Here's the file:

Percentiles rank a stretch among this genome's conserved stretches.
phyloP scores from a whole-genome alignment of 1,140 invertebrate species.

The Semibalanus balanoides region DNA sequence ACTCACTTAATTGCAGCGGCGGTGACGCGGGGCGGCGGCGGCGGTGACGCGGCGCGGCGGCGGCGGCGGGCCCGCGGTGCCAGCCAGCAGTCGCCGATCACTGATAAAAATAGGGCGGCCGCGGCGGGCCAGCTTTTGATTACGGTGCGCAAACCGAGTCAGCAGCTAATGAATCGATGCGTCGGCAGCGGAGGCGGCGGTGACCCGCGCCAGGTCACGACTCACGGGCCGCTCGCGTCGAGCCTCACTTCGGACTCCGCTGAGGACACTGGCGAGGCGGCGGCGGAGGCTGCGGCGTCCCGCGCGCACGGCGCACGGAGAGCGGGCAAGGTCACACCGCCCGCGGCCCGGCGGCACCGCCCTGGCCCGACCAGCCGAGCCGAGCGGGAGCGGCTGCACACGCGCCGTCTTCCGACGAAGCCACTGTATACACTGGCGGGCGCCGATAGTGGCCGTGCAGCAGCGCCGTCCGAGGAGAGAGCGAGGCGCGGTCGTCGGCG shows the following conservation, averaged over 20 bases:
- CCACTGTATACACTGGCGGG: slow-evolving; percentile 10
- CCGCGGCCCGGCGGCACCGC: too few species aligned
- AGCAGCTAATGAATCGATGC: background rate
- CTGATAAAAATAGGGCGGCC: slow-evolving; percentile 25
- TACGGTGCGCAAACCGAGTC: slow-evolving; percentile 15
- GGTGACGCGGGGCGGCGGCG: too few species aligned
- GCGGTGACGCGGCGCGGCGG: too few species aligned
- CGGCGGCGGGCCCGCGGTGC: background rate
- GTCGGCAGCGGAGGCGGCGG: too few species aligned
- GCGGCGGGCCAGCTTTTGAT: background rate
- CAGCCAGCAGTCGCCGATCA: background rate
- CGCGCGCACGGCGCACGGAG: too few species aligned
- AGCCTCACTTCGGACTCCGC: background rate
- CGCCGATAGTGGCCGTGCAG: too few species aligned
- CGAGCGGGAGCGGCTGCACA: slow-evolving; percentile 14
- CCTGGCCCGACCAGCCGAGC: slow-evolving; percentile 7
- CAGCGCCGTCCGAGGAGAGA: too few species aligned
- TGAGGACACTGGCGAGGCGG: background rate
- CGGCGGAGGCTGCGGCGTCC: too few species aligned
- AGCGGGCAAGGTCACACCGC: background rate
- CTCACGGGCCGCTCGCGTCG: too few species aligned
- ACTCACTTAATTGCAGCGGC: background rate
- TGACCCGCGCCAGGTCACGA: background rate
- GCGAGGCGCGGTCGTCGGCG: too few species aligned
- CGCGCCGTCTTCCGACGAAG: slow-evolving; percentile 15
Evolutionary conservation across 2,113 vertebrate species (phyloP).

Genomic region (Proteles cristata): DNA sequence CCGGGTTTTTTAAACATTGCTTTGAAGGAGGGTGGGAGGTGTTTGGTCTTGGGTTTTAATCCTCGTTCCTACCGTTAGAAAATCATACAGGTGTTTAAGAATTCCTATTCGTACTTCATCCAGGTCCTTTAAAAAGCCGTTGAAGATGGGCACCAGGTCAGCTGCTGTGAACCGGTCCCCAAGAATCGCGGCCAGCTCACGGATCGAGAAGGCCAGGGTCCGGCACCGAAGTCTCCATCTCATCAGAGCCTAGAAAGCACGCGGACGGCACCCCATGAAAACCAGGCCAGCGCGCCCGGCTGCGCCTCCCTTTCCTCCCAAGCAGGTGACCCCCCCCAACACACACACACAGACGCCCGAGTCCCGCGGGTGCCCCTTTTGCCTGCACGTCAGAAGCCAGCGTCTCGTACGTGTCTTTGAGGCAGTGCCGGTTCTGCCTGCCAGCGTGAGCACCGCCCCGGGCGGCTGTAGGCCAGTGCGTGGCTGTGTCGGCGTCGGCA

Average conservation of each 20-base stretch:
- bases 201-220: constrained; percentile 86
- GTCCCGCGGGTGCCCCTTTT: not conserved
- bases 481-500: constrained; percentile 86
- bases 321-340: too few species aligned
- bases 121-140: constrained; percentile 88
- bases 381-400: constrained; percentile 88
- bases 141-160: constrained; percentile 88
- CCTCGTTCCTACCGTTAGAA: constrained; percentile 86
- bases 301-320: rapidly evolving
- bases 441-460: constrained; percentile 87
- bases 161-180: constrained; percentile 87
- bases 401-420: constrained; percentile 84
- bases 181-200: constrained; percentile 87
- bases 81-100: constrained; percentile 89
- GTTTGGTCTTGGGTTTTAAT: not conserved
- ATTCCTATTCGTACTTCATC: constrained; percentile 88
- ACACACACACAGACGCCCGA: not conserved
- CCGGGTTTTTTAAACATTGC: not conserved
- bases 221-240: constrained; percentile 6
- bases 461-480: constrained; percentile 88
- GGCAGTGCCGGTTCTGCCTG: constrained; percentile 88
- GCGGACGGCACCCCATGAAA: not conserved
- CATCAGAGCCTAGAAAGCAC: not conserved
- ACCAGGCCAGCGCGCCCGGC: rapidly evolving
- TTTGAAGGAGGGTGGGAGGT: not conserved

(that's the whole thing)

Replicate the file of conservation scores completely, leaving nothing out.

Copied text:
Percentiles rank a stretch among this genome's conserved stretches.
phyloP scores from a whole-genome alignment of 1,140 invertebrate species.

The Semibalanus balanoides region DNA sequence ACTCACTTAATTGCAGCGGCGGTGACGCGGGGCGGCGGCGGCGGTGACGCGGCGCGGCGGCGGCGGCGGGCCCGCGGTGCCAGCCAGCAGTCGCCGATCACTGATAAAAATAGGGCGGCCGCGGCGGGCCAGCTTTTGATTACGGTGCGCAAACCGAGTCAGCAGCTAATGAATCGATGCGTCGGCAGCGGAGGCGGCGGTGACCCGCGCCAGGTCACGACTCACGGGCCGCTCGCGTCGAGCCTCACTTCGGACTCCGCTGAGGACACTGGCGAGGCGGCGGCGGAGGCTGCGGCGTCCCGCGCGCACGGCGCACGGAGAGCGGGCAAGGTCACACCGCCCGCGGCCCGGCGGCACCGCCCTGGCCCGACCAGCCGAGCCGAGCGGGAGCGGCTGCACACGCGCCGTCTTCCGACGAAGCCACTGTATACACTGGCGGGCGCCGATAGTGGCCGTGCAGCAGCGCCGTCCGAGGAGAGAGCGAGGCGCGGTCGTCGGCG shows the following conservation, averaged over 20 bases:
- CCACTGTATACACTGGCGGG: slow-evolving; percentile 10
- CCGCGGCCCGGCGGCACCGC: too few species aligned
- AGCAGCTAATGAATCGATGC: background rate
- CTGATAAAAATAGGGCGGCC: slow-evolving; percentile 25
- TACGGTGCGCAAACCGAGTC: slow-evolving; percentile 15
- GGTGACGCGGGGCGGCGGCG: too few species aligned
- GCGGTGACGCGGCGCGGCGG: too few species aligned
- CGGCGGCGGGCCCGCGGTGC: background rate
- GTCGGCAGCGGAGGCGGCGG: too few species aligned
- GCGGCGGGCCAGCTTTTGAT: background rate
- CAGCCAGCAGTCGCCGATCA: background rate
- CGCGCGCACGGCGCACGGAG: too few species aligned
- AGCCTCACTTCGGACTCCGC: background rate
- CGCCGATAGTGGCCGTGCAG: too few species aligned
- CGAGCGGGAGCGGCTGCACA: slow-evolving; percentile 14
- CCTGGCCCGACCAGCCGAGC: slow-evolving; percentile 7
- CAGCGCCGTCCGAGGAGAGA: too few species aligned
- TGAGGACACTGGCGAGGCGG: background rate
- CGGCGGAGGCTGCGGCGTCC: too few species aligned
- AGCGGGCAAGGTCACACCGC: background rate
- CTCACGGGCCGCTCGCGTCG: too few species aligned
- ACTCACTTAATTGCAGCGGC: background rate
- TGACCCGCGCCAGGTCACGA: background rate
- GCGAGGCGCGGTCGTCGGCG: too few species aligned
- CGCGCCGTCTTCCGACGAAG: slow-evolving; percentile 15
Evolutionary conservation across 2,113 vertebrate species (phyloP).

Genomic region (Proteles cristata): DNA sequence CCGGGTTTTTTAAACATTGCTTTGAAGGAGGGTGGGAGGTGTTTGGTCTTGGGTTTTAATCCTCGTTCCTACCGTTAGAAAATCATACAGGTGTTTAAGAATTCCTATTCGTACTTCATCCAGGTCCTTTAAAAAGCCGTTGAAGATGGGCACCAGGTCAGCTGCTGTGAACCGGTCCCCAAGAATCGCGGCCAGCTCACGGATCGAGAAGGCCAGGGTCCGGCACCGAAGTCTCCATCTCATCAGAGCCTAGAAAGCACGCGGACGGCACCCCATGAAAACCAGGCCAGCGCGCCCGGCTGCGCCTCCCTTTCCTCCCAAGCAGGTGACCCCCCCCAACACACACACACAGACGCCCGAGTCCCGCGGGTGCCCCTTTTGCCTGCACGTCAGAAGCCAGCGTCTCGTACGTGTCTTTGAGGCAGTGCCGGTTCTGCCTGCCAGCGTGAGCACCGCCCCGGGCGGCTGTAGGCCAGTGCGTGGCTGTGTCGGCGTCGGCA

Average conservation of each 20-base stretch:
- bases 201-220: constrained; percentile 86
- GTCCCGCGGGTGCCCCTTTT: not conserved
- bases 481-500: constrained; percentile 86
- bases 321-340: too few species aligned
- bases 121-140: constrained; percentile 88
- bases 381-400: constrained; percentile 88
- bases 141-160: constrained; percentile 88
- CCTCGTTCCTACCGTTAGAA: constrained; percentile 86
- bases 301-320: rapidly evolving
- bases 441-460: constrained; percentile 87
- bases 161-180: constrained; percentile 87
- bases 401-420: constrained; percentile 84
- bases 181-200: constrained; percentile 87
- bases 81-100: constrained; percentile 89
- GTTTGGTCTTGGGTTTTAAT: not conserved
- ATTCCTATTCGTACTTCATC: constrained; percentile 88
- ACACACACACAGACGCCCGA: not conserved
- CCGGGTTTTTTAAACATTGC: not conserved
- bases 221-240: constrained; percentile 6
- bases 461-480: constrained; percentile 88
- GGCAGTGCCGGTTCTGCCTG: constrained; percentile 88
- GCGGACGGCACCCCATGAAA: not conserved
- CATCAGAGCCTAGAAAGCAC: not conserved
- ACCAGGCCAGCGCGCCCGGC: rapidly evolving
- TTTGAAGGAGGGTGGGAGGT: not conserved